As the battle in the Beit Hanoun hospital raged, the IDF said it was pushing into the “the heart of Gaza City” for the first time since its withdrawal from the territory in 2005.
Israeli troops have conducted routine counter-insurgency operations here in the past – cynically described by politicians as “mowing the lawn” – but this latest operation aims to wipe out Hamas and its military infrastructure for good. It’s a war aim around which the Israeli public is united, but one that could yet prove difficult to achieve.
“For the first time in decades, the IDF is fighting in the heart of Gaza City, in the heart of terror,” said Maj Gen Yaron Finkelman, the head of the southern command on Tuesday, describing the ongoing offensive as “a complex and difficult war”.
Despite the firepower being deployed, he said his troops had the 240 hostages held by Hamas uppermost in their mind, and that “returning them is our compass”.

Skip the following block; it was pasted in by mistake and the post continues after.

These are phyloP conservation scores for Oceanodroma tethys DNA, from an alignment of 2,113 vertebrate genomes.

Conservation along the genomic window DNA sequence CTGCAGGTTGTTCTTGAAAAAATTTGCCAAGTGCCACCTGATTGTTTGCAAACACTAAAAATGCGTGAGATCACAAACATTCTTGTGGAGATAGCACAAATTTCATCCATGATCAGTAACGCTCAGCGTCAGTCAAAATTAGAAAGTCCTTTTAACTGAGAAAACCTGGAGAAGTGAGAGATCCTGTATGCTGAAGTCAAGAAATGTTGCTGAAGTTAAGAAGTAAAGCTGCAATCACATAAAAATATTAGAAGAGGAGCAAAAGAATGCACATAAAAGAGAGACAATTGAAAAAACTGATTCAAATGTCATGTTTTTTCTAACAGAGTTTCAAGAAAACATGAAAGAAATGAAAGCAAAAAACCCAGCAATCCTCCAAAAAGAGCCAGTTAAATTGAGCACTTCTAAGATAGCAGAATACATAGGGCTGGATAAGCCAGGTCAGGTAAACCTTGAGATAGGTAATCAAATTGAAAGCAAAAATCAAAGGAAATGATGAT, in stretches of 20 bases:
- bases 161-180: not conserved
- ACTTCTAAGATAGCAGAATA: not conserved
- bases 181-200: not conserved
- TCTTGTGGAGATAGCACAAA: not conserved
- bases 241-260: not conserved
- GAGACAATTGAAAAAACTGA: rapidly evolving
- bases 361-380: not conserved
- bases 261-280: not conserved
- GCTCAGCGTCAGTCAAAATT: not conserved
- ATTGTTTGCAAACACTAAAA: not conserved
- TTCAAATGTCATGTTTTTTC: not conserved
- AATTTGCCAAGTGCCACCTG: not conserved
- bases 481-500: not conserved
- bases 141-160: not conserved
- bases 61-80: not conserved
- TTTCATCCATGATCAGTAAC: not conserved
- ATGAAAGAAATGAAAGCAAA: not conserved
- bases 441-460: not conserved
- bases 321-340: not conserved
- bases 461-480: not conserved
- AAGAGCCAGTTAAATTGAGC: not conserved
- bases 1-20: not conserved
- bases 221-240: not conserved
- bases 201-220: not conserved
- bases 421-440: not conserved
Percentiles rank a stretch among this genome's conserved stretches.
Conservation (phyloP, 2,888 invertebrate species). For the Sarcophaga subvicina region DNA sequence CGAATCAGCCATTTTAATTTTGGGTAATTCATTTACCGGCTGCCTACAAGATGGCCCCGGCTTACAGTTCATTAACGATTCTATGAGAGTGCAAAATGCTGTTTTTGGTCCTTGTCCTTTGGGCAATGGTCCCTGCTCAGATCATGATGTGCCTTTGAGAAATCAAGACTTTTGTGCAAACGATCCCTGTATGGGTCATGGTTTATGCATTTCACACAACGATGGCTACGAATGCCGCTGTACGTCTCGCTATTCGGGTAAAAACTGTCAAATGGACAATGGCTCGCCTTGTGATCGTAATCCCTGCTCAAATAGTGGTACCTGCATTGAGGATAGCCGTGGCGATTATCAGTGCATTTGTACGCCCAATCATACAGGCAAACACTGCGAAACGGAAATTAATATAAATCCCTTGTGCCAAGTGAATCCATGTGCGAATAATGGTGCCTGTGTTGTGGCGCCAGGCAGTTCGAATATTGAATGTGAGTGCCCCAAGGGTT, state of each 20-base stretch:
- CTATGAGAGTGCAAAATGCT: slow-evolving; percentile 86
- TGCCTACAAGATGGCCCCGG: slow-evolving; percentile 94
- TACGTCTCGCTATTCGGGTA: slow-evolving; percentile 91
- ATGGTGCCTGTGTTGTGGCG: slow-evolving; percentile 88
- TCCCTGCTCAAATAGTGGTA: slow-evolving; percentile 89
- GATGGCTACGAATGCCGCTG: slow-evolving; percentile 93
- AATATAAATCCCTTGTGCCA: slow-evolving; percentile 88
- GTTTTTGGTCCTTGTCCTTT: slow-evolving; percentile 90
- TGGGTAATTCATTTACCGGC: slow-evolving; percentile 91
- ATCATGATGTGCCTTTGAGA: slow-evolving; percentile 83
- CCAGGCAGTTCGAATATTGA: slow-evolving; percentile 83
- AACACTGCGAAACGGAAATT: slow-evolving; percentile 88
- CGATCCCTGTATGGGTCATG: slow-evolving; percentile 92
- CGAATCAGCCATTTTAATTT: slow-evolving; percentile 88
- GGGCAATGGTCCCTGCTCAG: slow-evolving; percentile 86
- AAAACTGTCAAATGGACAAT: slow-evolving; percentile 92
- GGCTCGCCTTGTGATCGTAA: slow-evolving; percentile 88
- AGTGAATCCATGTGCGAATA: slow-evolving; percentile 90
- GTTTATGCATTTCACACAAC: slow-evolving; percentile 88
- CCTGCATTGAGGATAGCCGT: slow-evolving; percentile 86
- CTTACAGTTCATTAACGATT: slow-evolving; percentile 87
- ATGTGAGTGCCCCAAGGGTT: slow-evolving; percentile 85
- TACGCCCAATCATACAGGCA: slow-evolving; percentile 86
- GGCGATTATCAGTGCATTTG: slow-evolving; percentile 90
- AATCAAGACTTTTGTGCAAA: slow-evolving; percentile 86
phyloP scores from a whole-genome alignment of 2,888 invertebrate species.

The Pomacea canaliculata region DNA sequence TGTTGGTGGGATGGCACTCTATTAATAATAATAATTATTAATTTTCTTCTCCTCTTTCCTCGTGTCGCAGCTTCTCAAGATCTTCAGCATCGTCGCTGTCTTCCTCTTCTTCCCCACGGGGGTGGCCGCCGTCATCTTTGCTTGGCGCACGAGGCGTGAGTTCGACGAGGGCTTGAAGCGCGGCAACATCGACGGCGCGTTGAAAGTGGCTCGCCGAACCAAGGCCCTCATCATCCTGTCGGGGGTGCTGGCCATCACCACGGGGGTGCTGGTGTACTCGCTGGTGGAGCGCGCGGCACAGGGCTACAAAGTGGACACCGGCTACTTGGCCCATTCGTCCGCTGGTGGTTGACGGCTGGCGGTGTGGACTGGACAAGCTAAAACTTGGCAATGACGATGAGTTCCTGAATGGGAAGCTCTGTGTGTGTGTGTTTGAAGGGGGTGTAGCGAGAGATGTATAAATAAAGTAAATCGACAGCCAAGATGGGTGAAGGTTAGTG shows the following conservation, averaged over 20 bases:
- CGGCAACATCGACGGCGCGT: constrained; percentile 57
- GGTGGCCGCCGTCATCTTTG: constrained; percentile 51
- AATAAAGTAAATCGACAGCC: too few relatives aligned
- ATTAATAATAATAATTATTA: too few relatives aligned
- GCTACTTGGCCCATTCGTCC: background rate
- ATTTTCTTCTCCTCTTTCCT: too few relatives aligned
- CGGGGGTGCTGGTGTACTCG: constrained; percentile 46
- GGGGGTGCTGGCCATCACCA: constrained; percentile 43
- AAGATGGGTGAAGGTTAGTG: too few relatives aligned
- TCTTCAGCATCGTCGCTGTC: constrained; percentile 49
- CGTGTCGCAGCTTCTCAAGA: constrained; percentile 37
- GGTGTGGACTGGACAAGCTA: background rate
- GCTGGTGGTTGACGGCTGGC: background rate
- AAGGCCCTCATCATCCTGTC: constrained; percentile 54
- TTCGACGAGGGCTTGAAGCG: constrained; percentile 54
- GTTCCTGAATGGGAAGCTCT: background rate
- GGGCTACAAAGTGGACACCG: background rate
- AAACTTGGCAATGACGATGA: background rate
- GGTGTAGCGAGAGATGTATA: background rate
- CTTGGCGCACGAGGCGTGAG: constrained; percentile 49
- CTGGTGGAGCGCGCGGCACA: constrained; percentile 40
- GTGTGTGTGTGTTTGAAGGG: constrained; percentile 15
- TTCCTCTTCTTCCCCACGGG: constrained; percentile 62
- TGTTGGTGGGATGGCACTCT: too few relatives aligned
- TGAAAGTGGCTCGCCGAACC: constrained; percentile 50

Gen Finkelman’s remarks came after Ehud Barak, the former Israeli prime minister, warned that the country has only a matter of weeks to defeat Hamas as international pressure for a ceasefire builds.
Officials in Gaza’s Hamas-controlled health authority claim the Israeli operation has already killed more than 10,000 people, mostly in air strikes, and the US is said to be becoming increasingly concerned.
“They’re watching a train wreck, and they can’t do anything about it, and the trains are speeding up,” a person familiar with the US administration’s thinking told the Washington Post earlier this week. “The train wreck is in Gaza, but the explosion is in the region.”
Israeli forces appear to be in control of the coastal road inside Gaza City, and only about a mile from the Al Shifa hospital, where Israel says senior Hamas commanders are hiding in underground bunkers.